Ball rebound testing has become an automotive industry standard in Japan for evaluating and specifying seating comfort. The test is designed for analysis over a short time period and only provides an indication of static comfort or ‘showroom feel’. To give a true representation of sustained ride comfort, analysis of dynamic performance is required.

Conventional ball rebound theory states that, to retain comfort levels, thinner seats require higher ball rebound (foam ‘springiness’) values. ICI's latest research, however, considers the time dependent behaviour of seating foams and shows that seats exhibiting relatively low rebound performance can still give a high comfort ride, even under varying climatic conditions.

Design Conclusions

The company’s latest range of seating technologies has been designed to achieve optimal comfort at minimal densities, both initially and over time, under the most stringent conditions of varying temperature and humidity. They demonstrate that the net reduction in weight brought about b reducing the seat thickness outweighs an increase in density necessary to control foam performance, therefore offering seat manufacturer the potential for significant cost savings.

As these mathematical models and testing procedures are further developed, refined and combined with the advances in PU formulation technology, so the concept seat strategy will allow further improvements in comfort at ever low foam volumes and seat thickness.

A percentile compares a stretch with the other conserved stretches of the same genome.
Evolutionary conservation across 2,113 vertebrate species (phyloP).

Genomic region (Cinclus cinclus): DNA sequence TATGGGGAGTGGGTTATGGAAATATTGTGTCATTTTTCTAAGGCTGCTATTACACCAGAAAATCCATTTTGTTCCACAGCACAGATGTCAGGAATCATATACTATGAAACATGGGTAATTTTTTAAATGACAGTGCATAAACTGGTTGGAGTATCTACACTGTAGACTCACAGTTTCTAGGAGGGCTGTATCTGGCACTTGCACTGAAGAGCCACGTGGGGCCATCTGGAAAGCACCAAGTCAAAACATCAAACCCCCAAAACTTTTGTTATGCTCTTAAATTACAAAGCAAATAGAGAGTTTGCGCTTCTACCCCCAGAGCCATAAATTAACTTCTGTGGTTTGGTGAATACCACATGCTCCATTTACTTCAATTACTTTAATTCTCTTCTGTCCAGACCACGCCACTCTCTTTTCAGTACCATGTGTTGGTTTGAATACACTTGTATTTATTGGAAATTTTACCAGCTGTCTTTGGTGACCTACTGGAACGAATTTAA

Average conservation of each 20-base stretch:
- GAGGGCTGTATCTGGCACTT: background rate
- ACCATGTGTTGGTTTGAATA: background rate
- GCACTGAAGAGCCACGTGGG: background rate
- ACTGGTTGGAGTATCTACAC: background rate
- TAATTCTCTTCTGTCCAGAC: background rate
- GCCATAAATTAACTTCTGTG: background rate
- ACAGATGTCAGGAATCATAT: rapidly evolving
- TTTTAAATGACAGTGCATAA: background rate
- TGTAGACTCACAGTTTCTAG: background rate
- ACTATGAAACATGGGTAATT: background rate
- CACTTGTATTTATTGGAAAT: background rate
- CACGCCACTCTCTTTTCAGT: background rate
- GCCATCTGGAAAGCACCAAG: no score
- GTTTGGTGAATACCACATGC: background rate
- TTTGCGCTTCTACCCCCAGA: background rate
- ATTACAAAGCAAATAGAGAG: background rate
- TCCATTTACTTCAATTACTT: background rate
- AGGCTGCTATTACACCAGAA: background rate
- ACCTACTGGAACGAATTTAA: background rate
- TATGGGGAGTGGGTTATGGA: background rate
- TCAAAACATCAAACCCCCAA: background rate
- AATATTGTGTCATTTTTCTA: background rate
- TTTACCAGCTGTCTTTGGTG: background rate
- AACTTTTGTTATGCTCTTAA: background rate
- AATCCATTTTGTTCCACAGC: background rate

Summary

The concept seat strategy combines many aspects of automotive design that are critical to vehicle manufacturers. It embraces the continuing need for reducing production costs, the need to increase the durability of the vehicle and the need to meet the demands of an increasingly sophisticated customer.

The concept seat, however, is not purely a notion around which production costs and speed to market times can be reduced. It embraces wide concerns on recycling and reducing the environmental impact of manufacturing processes.

The concept seat increases opportunities of component integration, which reduces component cost, reduces assembly time and improve the efficiency of recycling operations. Reduced foam volumes will reduce the consumption of base materials and increase the energy efficiency of production operations. The underlying research, although in its infancy, is already yielding extremely valuable information from which the benefits are only just beginning to be felt.

 

Primary author: Dr. Aun Tan

Source: Materials World, Vol. 6, no. 1, pp 15-16, January 1998.

 

For more information on Materials World please visit The Institute of Materials